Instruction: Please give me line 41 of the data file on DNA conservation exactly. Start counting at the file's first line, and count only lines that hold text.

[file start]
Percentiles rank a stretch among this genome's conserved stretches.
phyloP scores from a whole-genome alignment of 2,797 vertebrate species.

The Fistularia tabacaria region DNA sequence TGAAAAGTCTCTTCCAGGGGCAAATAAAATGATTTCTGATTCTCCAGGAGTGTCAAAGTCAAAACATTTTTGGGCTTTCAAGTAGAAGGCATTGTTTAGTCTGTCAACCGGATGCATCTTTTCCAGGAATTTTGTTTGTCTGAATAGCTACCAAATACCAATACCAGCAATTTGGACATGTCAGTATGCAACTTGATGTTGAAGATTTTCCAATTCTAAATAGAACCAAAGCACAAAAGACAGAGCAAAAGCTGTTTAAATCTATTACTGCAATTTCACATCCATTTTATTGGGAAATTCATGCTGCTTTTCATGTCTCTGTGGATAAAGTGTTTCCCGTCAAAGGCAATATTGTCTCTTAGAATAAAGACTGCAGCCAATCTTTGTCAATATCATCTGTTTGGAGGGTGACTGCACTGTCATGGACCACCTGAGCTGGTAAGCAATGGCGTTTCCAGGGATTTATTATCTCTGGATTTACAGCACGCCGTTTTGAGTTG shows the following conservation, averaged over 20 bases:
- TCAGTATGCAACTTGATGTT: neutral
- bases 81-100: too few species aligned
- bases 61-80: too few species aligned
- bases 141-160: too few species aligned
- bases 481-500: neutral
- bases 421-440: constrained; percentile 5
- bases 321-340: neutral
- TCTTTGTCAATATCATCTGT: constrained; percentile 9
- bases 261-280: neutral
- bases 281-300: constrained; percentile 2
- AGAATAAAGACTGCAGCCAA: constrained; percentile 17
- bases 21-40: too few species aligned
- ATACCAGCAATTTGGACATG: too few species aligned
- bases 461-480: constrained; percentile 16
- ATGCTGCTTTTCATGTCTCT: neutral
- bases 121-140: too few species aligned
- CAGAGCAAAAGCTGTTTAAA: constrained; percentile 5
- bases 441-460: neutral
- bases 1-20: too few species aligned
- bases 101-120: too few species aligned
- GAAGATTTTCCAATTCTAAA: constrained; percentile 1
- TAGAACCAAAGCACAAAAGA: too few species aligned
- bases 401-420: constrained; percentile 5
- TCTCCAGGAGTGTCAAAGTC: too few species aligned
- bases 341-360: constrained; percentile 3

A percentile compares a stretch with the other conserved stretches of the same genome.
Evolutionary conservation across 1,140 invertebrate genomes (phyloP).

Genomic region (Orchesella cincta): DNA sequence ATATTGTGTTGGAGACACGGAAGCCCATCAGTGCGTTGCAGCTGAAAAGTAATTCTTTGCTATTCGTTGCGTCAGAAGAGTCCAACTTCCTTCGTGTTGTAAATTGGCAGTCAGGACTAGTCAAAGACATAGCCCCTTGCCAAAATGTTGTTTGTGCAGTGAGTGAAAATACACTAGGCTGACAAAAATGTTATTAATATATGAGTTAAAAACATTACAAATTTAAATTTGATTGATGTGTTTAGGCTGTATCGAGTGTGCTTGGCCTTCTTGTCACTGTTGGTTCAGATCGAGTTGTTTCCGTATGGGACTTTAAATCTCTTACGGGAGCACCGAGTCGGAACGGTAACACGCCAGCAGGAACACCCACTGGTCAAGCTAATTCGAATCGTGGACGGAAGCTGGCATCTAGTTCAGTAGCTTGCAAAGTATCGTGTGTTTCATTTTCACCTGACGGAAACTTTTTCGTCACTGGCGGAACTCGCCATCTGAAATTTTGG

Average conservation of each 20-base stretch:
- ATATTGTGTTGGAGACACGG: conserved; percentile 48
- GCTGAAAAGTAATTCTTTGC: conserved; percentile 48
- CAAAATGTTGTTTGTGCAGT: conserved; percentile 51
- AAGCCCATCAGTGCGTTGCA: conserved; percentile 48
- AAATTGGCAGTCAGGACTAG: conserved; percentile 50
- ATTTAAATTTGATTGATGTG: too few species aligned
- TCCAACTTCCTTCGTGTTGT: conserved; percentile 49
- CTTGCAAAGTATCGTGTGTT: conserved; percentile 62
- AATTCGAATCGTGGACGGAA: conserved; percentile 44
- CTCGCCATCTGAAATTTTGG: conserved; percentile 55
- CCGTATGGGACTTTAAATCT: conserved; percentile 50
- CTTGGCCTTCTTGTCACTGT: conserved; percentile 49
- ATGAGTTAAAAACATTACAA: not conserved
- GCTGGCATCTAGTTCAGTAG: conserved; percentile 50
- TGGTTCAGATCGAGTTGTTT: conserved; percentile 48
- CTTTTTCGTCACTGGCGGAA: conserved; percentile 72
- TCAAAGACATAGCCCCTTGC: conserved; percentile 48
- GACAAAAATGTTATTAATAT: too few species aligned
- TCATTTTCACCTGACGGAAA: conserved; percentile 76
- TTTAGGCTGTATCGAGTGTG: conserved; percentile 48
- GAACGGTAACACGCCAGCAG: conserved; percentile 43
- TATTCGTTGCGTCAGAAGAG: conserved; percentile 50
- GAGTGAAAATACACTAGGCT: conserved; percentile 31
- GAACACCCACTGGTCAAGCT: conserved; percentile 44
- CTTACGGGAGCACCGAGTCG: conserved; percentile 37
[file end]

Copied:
- AATTCGAATCGTGGACGGAA: conserved; percentile 44